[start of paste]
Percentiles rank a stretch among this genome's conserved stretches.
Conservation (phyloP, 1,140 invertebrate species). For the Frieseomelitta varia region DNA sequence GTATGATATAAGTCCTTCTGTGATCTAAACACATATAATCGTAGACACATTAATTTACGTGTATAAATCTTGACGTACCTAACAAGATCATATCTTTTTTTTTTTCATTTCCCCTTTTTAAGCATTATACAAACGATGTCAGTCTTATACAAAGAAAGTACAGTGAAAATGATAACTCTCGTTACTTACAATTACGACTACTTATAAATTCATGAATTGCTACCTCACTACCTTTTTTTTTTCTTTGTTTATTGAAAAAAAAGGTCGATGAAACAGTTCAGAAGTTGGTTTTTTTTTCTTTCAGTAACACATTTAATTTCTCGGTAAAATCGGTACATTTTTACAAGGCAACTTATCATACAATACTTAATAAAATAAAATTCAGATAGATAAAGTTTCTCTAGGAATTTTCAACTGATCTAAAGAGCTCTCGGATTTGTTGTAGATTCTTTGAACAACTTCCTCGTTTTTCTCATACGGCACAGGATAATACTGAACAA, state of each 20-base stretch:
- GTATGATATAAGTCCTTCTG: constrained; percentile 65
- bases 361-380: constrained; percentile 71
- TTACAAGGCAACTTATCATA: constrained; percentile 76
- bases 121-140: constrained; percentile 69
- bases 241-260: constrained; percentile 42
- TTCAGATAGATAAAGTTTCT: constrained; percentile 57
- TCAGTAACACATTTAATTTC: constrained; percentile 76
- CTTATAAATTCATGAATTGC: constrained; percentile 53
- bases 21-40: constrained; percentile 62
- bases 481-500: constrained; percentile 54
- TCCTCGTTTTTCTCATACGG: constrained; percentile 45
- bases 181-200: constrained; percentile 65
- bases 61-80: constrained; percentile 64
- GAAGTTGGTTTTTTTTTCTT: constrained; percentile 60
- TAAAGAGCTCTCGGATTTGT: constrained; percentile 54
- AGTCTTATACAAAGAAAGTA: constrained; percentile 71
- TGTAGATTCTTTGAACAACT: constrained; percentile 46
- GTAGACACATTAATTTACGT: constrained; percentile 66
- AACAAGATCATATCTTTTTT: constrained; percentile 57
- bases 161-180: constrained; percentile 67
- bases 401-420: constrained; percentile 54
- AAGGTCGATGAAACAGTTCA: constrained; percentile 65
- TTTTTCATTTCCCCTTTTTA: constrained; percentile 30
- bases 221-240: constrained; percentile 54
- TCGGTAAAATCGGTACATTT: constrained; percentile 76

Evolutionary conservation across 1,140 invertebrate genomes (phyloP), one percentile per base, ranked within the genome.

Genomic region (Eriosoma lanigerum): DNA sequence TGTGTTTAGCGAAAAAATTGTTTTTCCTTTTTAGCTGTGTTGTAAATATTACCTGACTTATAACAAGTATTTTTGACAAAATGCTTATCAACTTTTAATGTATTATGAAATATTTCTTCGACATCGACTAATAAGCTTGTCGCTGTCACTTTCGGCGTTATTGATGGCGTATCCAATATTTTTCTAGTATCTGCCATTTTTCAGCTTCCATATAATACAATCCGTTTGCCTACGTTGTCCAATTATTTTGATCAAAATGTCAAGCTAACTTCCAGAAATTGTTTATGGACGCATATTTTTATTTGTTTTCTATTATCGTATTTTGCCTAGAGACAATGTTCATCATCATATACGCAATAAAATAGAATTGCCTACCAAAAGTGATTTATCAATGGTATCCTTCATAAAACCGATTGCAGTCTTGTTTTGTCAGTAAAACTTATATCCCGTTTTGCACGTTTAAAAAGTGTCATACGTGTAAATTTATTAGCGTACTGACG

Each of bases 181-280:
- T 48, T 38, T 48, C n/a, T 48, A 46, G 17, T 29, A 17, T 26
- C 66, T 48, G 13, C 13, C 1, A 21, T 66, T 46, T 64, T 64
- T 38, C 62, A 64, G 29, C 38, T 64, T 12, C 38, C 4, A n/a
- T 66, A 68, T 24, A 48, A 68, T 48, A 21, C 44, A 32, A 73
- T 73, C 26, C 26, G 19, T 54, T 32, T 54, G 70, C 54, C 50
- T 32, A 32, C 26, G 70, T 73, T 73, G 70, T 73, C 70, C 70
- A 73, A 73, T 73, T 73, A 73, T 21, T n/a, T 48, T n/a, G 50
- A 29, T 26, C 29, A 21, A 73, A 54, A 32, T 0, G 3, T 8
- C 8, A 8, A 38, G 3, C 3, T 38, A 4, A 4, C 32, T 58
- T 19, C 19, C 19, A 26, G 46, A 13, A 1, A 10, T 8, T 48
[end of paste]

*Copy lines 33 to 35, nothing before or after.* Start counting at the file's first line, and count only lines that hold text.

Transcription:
- T 38, C 62, A 64, G 29, C 38, T 64, T 12, C 38, C 4, A n/a
- T 66, A 68, T 24, A 48, A 68, T 48, A 21, C 44, A 32, A 73
- T 73, C 26, C 26, G 19, T 54, T 32, T 54, G 70, C 54, C 50